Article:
Richard Scott, 58, has been minority services coordinator at Madison’s East High School for 34 years. He retires in June and will focus more on his artistic endeavors, including playwrighting, performing in musical groups and coordinating a step-dance group.
Will you miss the students?
Absolutely. I’m going to miss their energy. I’m going to miss their spontaneity. I’m going to miss their youthfulness. I receive their energy.
What do students want?
They need attention. They need respect. They need opportunities to express themselves … Not all minority students come from one point of reference. I look at them individually. I tell them ‘I love you all, but I love you all differently.’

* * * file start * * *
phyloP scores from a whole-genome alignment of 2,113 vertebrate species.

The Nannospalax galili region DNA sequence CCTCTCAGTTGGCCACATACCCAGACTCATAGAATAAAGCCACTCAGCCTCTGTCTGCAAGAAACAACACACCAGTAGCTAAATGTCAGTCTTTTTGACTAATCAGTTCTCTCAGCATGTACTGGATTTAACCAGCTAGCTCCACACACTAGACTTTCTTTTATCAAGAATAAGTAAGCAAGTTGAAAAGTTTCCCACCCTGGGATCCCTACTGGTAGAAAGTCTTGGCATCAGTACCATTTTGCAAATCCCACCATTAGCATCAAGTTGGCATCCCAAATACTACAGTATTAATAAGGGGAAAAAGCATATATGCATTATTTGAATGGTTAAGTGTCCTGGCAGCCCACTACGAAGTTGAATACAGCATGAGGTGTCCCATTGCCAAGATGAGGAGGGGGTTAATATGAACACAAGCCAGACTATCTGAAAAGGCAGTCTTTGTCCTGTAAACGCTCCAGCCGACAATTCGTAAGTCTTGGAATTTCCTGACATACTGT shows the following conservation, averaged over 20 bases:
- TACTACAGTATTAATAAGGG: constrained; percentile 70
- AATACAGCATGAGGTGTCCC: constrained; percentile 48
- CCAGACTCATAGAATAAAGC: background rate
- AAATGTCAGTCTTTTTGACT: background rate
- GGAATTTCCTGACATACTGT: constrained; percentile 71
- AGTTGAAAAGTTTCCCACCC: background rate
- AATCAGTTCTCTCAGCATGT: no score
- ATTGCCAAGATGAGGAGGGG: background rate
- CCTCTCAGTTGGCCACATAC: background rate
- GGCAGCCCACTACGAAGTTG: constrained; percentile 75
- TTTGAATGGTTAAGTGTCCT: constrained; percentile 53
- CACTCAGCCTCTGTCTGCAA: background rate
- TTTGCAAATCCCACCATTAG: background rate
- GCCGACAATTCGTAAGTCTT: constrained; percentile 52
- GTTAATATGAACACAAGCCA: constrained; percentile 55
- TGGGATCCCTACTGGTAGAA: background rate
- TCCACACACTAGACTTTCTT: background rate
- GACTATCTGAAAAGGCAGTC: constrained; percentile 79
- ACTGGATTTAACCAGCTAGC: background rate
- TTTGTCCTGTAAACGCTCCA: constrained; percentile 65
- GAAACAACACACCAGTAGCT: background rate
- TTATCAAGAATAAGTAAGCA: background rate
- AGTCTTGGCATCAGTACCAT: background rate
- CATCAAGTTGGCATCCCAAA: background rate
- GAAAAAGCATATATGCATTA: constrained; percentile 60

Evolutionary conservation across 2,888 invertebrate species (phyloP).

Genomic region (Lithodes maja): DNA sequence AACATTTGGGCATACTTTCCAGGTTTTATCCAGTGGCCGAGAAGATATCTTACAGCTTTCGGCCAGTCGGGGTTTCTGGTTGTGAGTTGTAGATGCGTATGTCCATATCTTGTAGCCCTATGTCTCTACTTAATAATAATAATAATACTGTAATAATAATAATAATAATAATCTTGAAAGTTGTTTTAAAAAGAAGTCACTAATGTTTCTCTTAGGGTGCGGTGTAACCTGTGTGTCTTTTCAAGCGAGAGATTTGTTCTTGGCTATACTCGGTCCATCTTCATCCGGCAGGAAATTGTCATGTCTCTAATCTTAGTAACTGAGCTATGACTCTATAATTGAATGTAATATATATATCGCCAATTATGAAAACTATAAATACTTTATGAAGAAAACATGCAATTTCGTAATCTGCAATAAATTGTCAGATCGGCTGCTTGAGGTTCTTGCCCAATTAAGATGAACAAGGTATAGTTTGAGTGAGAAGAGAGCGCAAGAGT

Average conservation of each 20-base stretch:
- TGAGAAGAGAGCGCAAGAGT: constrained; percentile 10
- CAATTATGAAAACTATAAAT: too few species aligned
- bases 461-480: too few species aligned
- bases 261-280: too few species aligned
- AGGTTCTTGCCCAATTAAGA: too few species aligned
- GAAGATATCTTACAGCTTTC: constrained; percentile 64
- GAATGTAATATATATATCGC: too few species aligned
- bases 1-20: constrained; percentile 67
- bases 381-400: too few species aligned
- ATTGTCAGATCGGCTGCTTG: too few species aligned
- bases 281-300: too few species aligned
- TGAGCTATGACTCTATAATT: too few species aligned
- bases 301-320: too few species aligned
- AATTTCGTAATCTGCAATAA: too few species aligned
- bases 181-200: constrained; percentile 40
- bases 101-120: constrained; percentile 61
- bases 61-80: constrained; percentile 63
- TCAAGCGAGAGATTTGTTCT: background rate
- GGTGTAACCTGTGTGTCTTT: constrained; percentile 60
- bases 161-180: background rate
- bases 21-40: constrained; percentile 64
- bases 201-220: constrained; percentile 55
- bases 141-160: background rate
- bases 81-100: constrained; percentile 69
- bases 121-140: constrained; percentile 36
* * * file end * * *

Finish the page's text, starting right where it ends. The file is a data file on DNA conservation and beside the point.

You focus a lot on conflict resolution. How do you do that?
I try to initiate a discussion based on commonalities … If you have a conflict with someone, you have a commonality, something to build on. … I try not to solve problems for students but give them the tools by which they can transform conflicts into something positive. I’m not saying ‘You’re going to forget what happened, but you’re going to go beyond what happened.’… A lot of young people are very emotional, very reactive in their processes, and I want them to think about it. … I truly enjoy when students who are very, very angry see a situation differently. If they can be something else, something else than what people have told them they are, then we’ve done our job.